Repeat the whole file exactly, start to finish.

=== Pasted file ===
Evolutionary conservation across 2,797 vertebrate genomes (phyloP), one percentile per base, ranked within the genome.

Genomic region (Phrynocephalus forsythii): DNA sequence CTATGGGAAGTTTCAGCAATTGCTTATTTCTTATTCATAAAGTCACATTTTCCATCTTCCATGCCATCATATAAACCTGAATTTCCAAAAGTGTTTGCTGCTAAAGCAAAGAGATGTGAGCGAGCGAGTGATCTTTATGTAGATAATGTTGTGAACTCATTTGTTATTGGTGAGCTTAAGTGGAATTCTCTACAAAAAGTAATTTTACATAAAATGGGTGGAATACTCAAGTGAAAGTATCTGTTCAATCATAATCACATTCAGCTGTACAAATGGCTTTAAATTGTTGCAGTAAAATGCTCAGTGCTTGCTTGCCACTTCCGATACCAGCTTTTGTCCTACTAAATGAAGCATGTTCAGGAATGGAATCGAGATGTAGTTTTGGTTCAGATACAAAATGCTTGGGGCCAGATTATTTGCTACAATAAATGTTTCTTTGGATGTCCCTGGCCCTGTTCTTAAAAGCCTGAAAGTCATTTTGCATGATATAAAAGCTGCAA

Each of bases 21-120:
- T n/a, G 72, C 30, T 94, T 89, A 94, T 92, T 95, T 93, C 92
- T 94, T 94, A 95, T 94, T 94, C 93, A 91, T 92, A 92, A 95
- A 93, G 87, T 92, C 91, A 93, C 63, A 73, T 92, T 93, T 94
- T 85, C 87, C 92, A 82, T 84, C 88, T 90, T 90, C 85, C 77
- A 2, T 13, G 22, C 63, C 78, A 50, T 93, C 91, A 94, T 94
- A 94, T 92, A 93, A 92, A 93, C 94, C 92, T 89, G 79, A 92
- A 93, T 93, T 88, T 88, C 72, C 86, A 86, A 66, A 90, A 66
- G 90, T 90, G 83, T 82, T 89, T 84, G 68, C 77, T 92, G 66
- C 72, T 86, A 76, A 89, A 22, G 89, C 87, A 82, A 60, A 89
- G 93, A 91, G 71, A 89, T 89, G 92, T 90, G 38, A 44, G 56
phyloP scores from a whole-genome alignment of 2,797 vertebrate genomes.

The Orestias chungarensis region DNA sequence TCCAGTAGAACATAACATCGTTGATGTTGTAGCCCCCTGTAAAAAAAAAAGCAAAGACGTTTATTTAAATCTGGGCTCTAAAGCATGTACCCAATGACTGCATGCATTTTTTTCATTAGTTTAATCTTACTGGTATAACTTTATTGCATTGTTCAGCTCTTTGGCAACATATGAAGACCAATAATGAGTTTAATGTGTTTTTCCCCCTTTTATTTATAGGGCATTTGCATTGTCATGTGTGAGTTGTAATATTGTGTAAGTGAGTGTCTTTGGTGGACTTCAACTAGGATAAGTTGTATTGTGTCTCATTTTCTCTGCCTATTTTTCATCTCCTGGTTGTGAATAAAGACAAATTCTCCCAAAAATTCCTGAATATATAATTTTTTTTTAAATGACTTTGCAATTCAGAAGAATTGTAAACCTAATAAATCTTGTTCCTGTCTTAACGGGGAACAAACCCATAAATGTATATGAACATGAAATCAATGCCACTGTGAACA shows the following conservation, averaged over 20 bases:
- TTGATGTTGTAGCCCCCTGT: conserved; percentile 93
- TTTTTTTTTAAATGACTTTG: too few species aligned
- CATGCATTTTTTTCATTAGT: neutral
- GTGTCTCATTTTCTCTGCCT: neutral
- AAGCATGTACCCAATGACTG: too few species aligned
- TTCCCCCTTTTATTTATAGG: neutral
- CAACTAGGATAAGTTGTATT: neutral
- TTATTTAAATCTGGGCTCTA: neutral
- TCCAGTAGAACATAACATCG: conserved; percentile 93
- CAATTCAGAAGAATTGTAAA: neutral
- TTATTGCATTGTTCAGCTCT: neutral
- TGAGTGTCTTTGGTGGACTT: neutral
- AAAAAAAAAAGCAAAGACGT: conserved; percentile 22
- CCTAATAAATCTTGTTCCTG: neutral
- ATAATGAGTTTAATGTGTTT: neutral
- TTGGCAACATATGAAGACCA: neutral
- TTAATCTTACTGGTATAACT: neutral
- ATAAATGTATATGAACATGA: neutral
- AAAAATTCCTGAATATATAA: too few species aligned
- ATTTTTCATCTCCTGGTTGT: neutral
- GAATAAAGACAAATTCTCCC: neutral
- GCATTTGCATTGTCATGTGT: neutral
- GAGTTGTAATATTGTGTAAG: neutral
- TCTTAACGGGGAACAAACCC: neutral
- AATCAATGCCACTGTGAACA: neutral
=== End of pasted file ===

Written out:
Evolutionary conservation across 2,797 vertebrate genomes (phyloP), one percentile per base, ranked within the genome.

Genomic region (Phrynocephalus forsythii): DNA sequence CTATGGGAAGTTTCAGCAATTGCTTATTTCTTATTCATAAAGTCACATTTTCCATCTTCCATGCCATCATATAAACCTGAATTTCCAAAAGTGTTTGCTGCTAAAGCAAAGAGATGTGAGCGAGCGAGTGATCTTTATGTAGATAATGTTGTGAACTCATTTGTTATTGGTGAGCTTAAGTGGAATTCTCTACAAAAAGTAATTTTACATAAAATGGGTGGAATACTCAAGTGAAAGTATCTGTTCAATCATAATCACATTCAGCTGTACAAATGGCTTTAAATTGTTGCAGTAAAATGCTCAGTGCTTGCTTGCCACTTCCGATACCAGCTTTTGTCCTACTAAATGAAGCATGTTCAGGAATGGAATCGAGATGTAGTTTTGGTTCAGATACAAAATGCTTGGGGCCAGATTATTTGCTACAATAAATGTTTCTTTGGATGTCCCTGGCCCTGTTCTTAAAAGCCTGAAAGTCATTTTGCATGATATAAAAGCTGCAA

Each of bases 21-120:
- T n/a, G 72, C 30, T 94, T 89, A 94, T 92, T 95, T 93, C 92
- T 94, T 94, A 95, T 94, T 94, C 93, A 91, T 92, A 92, A 95
- A 93, G 87, T 92, C 91, A 93, C 63, A 73, T 92, T 93, T 94
- T 85, C 87, C 92, A 82, T 84, C 88, T 90, T 90, C 85, C 77
- A 2, T 13, G 22, C 63, C 78, A 50, T 93, C 91, A 94, T 94
- A 94, T 92, A 93, A 92, A 93, C 94, C 92, T 89, G 79, A 92
- A 93, T 93, T 88, T 88, C 72, C 86, A 86, A 66, A 90, A 66
- G 90, T 90, G 83, T 82, T 89, T 84, G 68, C 77, T 92, G 66
- C 72, T 86, A 76, A 89, A 22, G 89, C 87, A 82, A 60, A 89
- G 93, A 91, G 71, A 89, T 89, G 92, T 90, G 38, A 44, G 56
phyloP scores from a whole-genome alignment of 2,797 vertebrate genomes.

The Orestias chungarensis region DNA sequence TCCAGTAGAACATAACATCGTTGATGTTGTAGCCCCCTGTAAAAAAAAAAGCAAAGACGTTTATTTAAATCTGGGCTCTAAAGCATGTACCCAATGACTGCATGCATTTTTTTCATTAGTTTAATCTTACTGGTATAACTTTATTGCATTGTTCAGCTCTTTGGCAACATATGAAGACCAATAATGAGTTTAATGTGTTTTTCCCCCTTTTATTTATAGGGCATTTGCATTGTCATGTGTGAGTTGTAATATTGTGTAAGTGAGTGTCTTTGGTGGACTTCAACTAGGATAAGTTGTATTGTGTCTCATTTTCTCTGCCTATTTTTCATCTCCTGGTTGTGAATAAAGACAAATTCTCCCAAAAATTCCTGAATATATAATTTTTTTTTAAATGACTTTGCAATTCAGAAGAATTGTAAACCTAATAAATCTTGTTCCTGTCTTAACGGGGAACAAACCCATAAATGTATATGAACATGAAATCAATGCCACTGTGAACA shows the following conservation, averaged over 20 bases:
- TTGATGTTGTAGCCCCCTGT: conserved; percentile 93
- TTTTTTTTTAAATGACTTTG: too few species aligned
- CATGCATTTTTTTCATTAGT: neutral
- GTGTCTCATTTTCTCTGCCT: neutral
- AAGCATGTACCCAATGACTG: too few species aligned
- TTCCCCCTTTTATTTATAGG: neutral
- CAACTAGGATAAGTTGTATT: neutral
- TTATTTAAATCTGGGCTCTA: neutral
- TCCAGTAGAACATAACATCG: conserved; percentile 93
- CAATTCAGAAGAATTGTAAA: neutral
- TTATTGCATTGTTCAGCTCT: neutral
- TGAGTGTCTTTGGTGGACTT: neutral
- AAAAAAAAAAGCAAAGACGT: conserved; percentile 22
- CCTAATAAATCTTGTTCCTG: neutral
- ATAATGAGTTTAATGTGTTT: neutral
- TTGGCAACATATGAAGACCA: neutral
- TTAATCTTACTGGTATAACT: neutral
- ATAAATGTATATGAACATGA: neutral
- AAAAATTCCTGAATATATAA: too few species aligned
- ATTTTTCATCTCCTGGTTGT: neutral
- GAATAAAGACAAATTCTCCC: neutral
- GCATTTGCATTGTCATGTGT: neutral
- GAGTTGTAATATTGTGTAAG: neutral
- TCTTAACGGGGAACAAACCC: neutral
- AATCAATGCCACTGTGAACA: neutral